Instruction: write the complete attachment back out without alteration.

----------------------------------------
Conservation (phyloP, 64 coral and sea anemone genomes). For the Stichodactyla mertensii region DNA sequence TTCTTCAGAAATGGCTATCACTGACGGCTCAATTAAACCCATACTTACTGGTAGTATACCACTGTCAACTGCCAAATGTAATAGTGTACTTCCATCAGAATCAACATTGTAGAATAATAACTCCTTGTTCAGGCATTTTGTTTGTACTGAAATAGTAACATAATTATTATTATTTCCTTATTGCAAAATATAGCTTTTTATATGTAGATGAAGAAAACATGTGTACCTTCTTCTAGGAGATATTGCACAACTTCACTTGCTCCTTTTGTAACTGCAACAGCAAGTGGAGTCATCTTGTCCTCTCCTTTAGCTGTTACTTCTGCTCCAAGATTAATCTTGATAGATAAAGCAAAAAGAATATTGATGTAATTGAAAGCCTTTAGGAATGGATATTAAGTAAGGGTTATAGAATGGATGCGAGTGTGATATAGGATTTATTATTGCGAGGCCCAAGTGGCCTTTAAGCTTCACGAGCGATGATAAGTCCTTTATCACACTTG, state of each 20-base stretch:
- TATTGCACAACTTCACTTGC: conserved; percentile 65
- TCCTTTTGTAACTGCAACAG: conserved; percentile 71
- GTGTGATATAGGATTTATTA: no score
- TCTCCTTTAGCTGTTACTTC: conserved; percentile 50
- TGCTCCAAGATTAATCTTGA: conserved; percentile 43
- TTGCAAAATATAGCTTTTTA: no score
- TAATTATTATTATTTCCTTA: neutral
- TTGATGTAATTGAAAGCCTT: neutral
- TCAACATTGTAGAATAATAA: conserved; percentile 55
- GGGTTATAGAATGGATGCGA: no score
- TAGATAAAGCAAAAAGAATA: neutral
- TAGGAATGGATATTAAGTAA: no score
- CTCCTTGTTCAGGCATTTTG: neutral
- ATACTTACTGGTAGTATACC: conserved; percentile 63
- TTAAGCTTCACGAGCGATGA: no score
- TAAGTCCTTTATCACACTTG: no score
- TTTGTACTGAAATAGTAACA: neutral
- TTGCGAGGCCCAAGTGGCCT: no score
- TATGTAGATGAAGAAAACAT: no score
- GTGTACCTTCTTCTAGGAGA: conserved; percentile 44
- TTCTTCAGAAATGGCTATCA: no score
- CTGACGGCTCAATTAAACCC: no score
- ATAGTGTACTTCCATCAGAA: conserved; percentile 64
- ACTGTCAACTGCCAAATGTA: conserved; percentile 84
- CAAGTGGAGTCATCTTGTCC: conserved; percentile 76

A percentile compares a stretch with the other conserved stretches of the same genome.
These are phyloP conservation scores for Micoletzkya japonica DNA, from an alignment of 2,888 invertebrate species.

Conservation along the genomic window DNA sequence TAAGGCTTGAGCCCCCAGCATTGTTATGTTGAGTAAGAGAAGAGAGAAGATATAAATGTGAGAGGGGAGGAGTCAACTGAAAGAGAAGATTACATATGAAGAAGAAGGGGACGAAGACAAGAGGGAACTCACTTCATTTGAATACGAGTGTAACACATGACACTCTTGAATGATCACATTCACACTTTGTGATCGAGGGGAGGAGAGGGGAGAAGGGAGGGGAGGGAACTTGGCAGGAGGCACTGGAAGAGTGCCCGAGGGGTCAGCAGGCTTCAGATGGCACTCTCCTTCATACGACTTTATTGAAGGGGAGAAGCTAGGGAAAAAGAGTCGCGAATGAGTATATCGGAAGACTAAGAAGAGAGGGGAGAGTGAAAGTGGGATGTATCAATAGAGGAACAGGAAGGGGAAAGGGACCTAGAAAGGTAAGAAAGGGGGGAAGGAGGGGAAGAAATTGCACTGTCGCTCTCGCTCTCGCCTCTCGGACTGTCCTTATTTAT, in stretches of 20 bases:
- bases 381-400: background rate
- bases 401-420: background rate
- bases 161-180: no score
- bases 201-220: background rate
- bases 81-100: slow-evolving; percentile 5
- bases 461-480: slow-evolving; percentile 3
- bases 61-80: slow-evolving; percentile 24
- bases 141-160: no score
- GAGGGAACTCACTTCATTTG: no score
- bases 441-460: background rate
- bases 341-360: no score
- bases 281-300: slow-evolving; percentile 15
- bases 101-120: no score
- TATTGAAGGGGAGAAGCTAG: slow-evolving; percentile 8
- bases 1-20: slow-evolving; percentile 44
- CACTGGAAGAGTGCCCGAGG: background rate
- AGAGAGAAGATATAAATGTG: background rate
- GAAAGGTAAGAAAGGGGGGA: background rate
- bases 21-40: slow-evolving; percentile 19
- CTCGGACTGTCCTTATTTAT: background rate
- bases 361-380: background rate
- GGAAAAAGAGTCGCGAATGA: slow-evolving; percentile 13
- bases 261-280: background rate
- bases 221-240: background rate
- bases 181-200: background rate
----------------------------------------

Conservation (phyloP, 64 coral and sea anemone genomes). For the Stichodactyla mertensii region DNA sequence TTCTTCAGAAATGGCTATCACTGACGGCTCAATTAAACCCATACTTACTGGTAGTATACCACTGTCAACTGCCAAATGTAATAGTGTACTTCCATCAGAATCAACATTGTAGAATAATAACTCCTTGTTCAGGCATTTTGTTTGTACTGAAATAGTAACATAATTATTATTATTTCCTTATTGCAAAATATAGCTTTTTATATGTAGATGAAGAAAACATGTGTACCTTCTTCTAGGAGATATTGCACAACTTCACTTGCTCCTTTTGTAACTGCAACAGCAAGTGGAGTCATCTTGTCCTCTCCTTTAGCTGTTACTTCTGCTCCAAGATTAATCTTGATAGATAAAGCAAAAAGAATATTGATGTAATTGAAAGCCTTTAGGAATGGATATTAAGTAAGGGTTATAGAATGGATGCGAGTGTGATATAGGATTTATTATTGCGAGGCCCAAGTGGCCTTTAAGCTTCACGAGCGATGATAAGTCCTTTATCACACTTG, state of each 20-base stretch:
- TATTGCACAACTTCACTTGC: conserved; percentile 65
- TCCTTTTGTAACTGCAACAG: conserved; percentile 71
- GTGTGATATAGGATTTATTA: no score
- TCTCCTTTAGCTGTTACTTC: conserved; percentile 50
- TGCTCCAAGATTAATCTTGA: conserved; percentile 43
- TTGCAAAATATAGCTTTTTA: no score
- TAATTATTATTATTTCCTTA: neutral
- TTGATGTAATTGAAAGCCTT: neutral
- TCAACATTGTAGAATAATAA: conserved; percentile 55
- GGGTTATAGAATGGATGCGA: no score
- TAGATAAAGCAAAAAGAATA: neutral
- TAGGAATGGATATTAAGTAA: no score
- CTCCTTGTTCAGGCATTTTG: neutral
- ATACTTACTGGTAGTATACC: conserved; percentile 63
- TTAAGCTTCACGAGCGATGA: no score
- TAAGTCCTTTATCACACTTG: no score
- TTTGTACTGAAATAGTAACA: neutral
- TTGCGAGGCCCAAGTGGCCT: no score
- TATGTAGATGAAGAAAACAT: no score
- GTGTACCTTCTTCTAGGAGA: conserved; percentile 44
- TTCTTCAGAAATGGCTATCA: no score
- CTGACGGCTCAATTAAACCC: no score
- ATAGTGTACTTCCATCAGAA: conserved; percentile 64
- ACTGTCAACTGCCAAATGTA: conserved; percentile 84
- CAAGTGGAGTCATCTTGTCC: conserved; percentile 76

A percentile compares a stretch with the other conserved stretches of the same genome.
These are phyloP conservation scores for Micoletzkya japonica DNA, from an alignment of 2,888 invertebrate species.

Conservation along the genomic window DNA sequence TAAGGCTTGAGCCCCCAGCATTGTTATGTTGAGTAAGAGAAGAGAGAAGATATAAATGTGAGAGGGGAGGAGTCAACTGAAAGAGAAGATTACATATGAAGAAGAAGGGGACGAAGACAAGAGGGAACTCACTTCATTTGAATACGAGTGTAACACATGACACTCTTGAATGATCACATTCACACTTTGTGATCGAGGGGAGGAGAGGGGAGAAGGGAGGGGAGGGAACTTGGCAGGAGGCACTGGAAGAGTGCCCGAGGGGTCAGCAGGCTTCAGATGGCACTCTCCTTCATACGACTTTATTGAAGGGGAGAAGCTAGGGAAAAAGAGTCGCGAATGAGTATATCGGAAGACTAAGAAGAGAGGGGAGAGTGAAAGTGGGATGTATCAATAGAGGAACAGGAAGGGGAAAGGGACCTAGAAAGGTAAGAAAGGGGGGAAGGAGGGGAAGAAATTGCACTGTCGCTCTCGCTCTCGCCTCTCGGACTGTCCTTATTTAT, in stretches of 20 bases:
- bases 381-400: background rate
- bases 401-420: background rate
- bases 161-180: no score
- bases 201-220: background rate
- bases 81-100: slow-evolving; percentile 5
- bases 461-480: slow-evolving; percentile 3
- bases 61-80: slow-evolving; percentile 24
- bases 141-160: no score
- GAGGGAACTCACTTCATTTG: no score
- bases 441-460: background rate
- bases 341-360: no score
- bases 281-300: slow-evolving; percentile 15
- bases 101-120: no score
- TATTGAAGGGGAGAAGCTAG: slow-evolving; percentile 8
- bases 1-20: slow-evolving; percentile 44
- CACTGGAAGAGTGCCCGAGG: background rate
- AGAGAGAAGATATAAATGTG: background rate
- GAAAGGTAAGAAAGGGGGGA: background rate
- bases 21-40: slow-evolving; percentile 19
- CTCGGACTGTCCTTATTTAT: background rate
- bases 361-380: background rate
- GGAAAAAGAGTCGCGAATGA: slow-evolving; percentile 13
- bases 261-280: background rate
- bases 221-240: background rate
- bases 181-200: background rate